Ballmer, Sinofsky see pay dinged over browser-ballot issue
The salaries and incentive awards for Microsoft's CEO and some of its top executives are public. Redmond's European browser-ballot problem didn't sit well with the evaluation committee.
It's interesting to see how Microsoft evaluates and pays its top executives. The latest proxy statement for Microsoft's fiscal 2012, which came out today in advance of the annual shareholder meeting on November 28, shines a good light on this.
The statement includes detailed information on how its top "named executive officers" were graded and compensated, per Microsoft's review process.
Here's this year's comparative compensation chart from the proxy:
CEO Steve Ballmer received an "incentive plan award" of $620,000 for fiscal 2012, which was 91 percent of his eligible target award. Ballmer seemed to have done well, according to the board's assessment, as measured by operating income of Microsoft vs other large tech companies; completion of the development of Windows 8 and Office Next/2013; the growth of the Server and Tools business; the integration of Skype; "modest growth" in Windows Phone; and the introduction of Surface.
Where he fell short, according to the proxy: "The 3% decline in revenue for the Windows and Windows Live Division (1% after adjusting for the impact of the Windows Upgrade Offer); slower than planned progress in the Online Services Division; the Windows division failure to provide a browser choice screen on certain Windows PCs in Europe as required by its 2009 commitment with the European Commission."
Windows President Steven Sinofsky received 90 percent, or $7.65 million, of his possible incentive award, according to the proxy. The board liked the completion of Windows 8; the introduction of the Surface; Windows 7 enterprise adoption; and growth in IE market share. But it wasn't happy about the European browser-ballot issue.
Other "named executives" include Kevin Turner, Microsoft's chief operating officer, who received a $12 million bonus, or 120 percent of target. Turner is basically in charge of Microsoft's enterprise/business initiatives, and enterprise is what continues to fuel Microsoft.
Kurt DelBene, the president of the Microsoft Business Division (home of Office), received a bonus of $9.06 million, or 125 percent of his target. The board called out as a big plus the fact that DelBene was a "key contributor to the strategy that led to pursuing the Yammer acquisition."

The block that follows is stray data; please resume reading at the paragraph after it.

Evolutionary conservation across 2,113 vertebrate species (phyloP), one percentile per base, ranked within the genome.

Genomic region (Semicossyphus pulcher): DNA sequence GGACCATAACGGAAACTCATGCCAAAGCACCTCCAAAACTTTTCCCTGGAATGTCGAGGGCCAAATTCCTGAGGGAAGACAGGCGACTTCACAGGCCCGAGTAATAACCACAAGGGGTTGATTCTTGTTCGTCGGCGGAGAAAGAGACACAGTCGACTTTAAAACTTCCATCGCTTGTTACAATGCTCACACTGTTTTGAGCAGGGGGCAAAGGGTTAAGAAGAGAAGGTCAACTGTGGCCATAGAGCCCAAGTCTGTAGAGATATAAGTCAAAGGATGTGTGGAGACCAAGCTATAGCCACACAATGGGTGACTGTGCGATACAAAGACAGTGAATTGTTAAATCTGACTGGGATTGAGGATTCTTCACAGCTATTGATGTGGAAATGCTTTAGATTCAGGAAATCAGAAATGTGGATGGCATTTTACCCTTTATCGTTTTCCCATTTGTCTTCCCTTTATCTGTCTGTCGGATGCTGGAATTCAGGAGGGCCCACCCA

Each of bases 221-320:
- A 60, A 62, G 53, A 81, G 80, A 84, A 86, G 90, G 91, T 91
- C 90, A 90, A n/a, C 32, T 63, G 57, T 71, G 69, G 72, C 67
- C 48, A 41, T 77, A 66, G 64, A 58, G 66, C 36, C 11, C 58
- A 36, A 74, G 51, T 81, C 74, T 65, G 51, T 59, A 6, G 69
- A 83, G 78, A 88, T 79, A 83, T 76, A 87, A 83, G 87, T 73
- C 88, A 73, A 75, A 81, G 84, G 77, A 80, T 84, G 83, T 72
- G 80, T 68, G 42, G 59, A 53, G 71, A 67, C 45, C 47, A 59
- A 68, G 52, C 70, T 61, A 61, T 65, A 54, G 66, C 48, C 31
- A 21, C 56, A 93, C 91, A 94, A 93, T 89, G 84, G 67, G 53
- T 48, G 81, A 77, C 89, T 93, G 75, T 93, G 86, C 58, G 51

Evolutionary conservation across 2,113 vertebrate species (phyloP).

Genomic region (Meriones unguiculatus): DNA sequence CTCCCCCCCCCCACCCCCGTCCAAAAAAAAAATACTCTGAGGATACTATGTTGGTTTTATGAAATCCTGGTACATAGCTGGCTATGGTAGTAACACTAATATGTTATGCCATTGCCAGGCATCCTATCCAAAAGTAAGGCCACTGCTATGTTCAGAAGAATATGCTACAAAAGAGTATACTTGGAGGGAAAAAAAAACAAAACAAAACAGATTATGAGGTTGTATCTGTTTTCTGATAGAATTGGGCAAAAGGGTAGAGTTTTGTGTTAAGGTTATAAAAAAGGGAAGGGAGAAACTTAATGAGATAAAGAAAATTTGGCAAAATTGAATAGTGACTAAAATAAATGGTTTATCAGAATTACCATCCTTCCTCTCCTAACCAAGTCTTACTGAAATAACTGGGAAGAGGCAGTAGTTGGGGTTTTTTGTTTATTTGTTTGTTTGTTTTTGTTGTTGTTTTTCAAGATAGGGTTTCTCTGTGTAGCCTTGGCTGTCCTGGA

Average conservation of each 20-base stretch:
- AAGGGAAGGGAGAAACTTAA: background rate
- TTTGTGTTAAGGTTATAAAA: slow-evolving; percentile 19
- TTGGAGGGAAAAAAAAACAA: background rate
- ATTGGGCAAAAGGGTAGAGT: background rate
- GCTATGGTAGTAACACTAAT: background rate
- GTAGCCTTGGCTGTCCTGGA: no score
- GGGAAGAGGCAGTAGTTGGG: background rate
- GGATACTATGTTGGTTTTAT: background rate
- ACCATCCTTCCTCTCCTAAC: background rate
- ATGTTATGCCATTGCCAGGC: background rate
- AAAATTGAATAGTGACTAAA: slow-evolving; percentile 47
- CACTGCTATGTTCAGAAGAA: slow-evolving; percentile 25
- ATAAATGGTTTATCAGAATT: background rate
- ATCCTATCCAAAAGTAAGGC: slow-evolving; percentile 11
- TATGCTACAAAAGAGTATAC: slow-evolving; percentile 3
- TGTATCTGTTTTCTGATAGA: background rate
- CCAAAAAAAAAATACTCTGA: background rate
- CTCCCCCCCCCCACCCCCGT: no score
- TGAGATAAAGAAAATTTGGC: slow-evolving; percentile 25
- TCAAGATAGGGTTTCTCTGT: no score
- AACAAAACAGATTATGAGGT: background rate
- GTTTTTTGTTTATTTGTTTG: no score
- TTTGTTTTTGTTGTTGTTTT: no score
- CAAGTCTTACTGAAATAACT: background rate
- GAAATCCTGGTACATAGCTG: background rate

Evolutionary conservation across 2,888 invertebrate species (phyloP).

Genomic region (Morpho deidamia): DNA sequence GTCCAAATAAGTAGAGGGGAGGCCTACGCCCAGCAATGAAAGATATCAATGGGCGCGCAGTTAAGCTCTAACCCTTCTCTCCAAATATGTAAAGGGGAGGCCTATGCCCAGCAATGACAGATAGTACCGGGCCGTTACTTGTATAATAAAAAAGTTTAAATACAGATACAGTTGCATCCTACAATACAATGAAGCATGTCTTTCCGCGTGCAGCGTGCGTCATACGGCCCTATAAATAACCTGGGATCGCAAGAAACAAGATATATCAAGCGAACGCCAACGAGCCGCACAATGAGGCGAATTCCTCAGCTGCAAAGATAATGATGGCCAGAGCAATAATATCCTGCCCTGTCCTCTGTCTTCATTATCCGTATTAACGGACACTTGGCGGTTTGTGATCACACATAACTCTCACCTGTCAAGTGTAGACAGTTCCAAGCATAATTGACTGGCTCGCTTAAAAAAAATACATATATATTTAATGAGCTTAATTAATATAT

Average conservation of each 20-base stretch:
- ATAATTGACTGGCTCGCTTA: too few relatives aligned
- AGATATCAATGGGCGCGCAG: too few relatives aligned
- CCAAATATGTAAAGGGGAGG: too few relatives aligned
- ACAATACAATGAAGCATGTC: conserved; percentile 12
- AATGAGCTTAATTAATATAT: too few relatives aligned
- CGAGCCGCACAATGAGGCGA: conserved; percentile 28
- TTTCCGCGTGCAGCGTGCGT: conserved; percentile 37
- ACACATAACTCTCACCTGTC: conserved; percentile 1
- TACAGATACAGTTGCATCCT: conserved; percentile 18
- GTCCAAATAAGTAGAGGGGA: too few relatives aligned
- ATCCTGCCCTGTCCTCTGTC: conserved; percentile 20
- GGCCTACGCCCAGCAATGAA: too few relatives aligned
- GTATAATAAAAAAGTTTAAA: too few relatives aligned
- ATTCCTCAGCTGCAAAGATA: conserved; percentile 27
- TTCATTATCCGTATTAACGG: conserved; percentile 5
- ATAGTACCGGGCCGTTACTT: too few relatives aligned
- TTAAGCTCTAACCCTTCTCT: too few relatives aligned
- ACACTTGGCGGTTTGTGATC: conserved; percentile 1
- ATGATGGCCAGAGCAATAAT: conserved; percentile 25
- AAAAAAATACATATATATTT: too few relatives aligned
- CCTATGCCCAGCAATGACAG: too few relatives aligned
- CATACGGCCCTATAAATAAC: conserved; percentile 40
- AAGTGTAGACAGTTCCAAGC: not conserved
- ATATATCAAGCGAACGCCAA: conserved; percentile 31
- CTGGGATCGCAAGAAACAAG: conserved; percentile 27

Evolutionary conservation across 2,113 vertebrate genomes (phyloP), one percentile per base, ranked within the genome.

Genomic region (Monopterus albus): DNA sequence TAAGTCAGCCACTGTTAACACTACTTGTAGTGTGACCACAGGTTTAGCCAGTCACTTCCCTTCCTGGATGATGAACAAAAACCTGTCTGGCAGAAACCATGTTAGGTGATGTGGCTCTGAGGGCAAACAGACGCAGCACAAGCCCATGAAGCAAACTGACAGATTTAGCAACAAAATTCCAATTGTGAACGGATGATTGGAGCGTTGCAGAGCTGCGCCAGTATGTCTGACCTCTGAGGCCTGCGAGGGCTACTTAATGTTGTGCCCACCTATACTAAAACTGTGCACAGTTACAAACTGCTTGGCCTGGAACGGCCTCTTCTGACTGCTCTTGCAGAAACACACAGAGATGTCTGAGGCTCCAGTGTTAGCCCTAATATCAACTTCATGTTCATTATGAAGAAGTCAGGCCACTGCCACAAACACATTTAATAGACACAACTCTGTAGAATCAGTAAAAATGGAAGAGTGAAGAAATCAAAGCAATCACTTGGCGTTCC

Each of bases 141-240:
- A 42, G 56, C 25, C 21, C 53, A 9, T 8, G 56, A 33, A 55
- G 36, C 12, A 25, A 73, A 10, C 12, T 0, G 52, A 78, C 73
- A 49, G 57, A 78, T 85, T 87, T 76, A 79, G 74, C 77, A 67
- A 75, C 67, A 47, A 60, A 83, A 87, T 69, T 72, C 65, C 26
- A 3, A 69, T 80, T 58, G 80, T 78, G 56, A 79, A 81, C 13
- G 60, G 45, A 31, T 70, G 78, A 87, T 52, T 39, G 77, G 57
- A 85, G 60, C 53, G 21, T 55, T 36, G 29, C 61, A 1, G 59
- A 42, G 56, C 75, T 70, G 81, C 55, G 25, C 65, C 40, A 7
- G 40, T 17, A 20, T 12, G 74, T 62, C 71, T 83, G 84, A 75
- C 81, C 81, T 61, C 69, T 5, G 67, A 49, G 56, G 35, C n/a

Chief Financial Officer Peter Klein received an incentive award of $4.75 million, or 100 percent of the eligible total.
Microsoft's top executives receive 15 percent or less of their compression in the form of their base salaries. Ballmer, at his own request, gets no equity. Ballmer's salary for fiscal 2012 remained unchanged at $685,000, and his total compensation for fiscal 2012 was $1.32 million. The mostly highly paid exec was Turner, at $10,68 million in total compensaion. Sinofsky received $8.58 million; DelBene got $7.91 million; and Klein came in at $5.11 million.
Next year, Microsoft plans to measure things a bit differently, with less of an emphasis on the performance of Microsoft's five individualized business groups, the proxy notes. "For 2013, the focus of awards under the Plan will shift from performance ofseparate business groups to a combination of business group and company-wide performance. This shift aligns with our overall business strategy to provide integrated product and service offerings, and this requires deeper cross-organization collaboration."
In related news, there will be no Microsoft Financial Analyst Meeting (FAM) this year. Microsoft officials are relying on product launches as the new venues for communicating with Wall Street analysts regarding the company's strategic priorities and direction.
This story originally appeared at ZDNet under the headline "Microsoft executive pay: CEO Ballmer and President Sinofsky dinged over browser-ballot issue.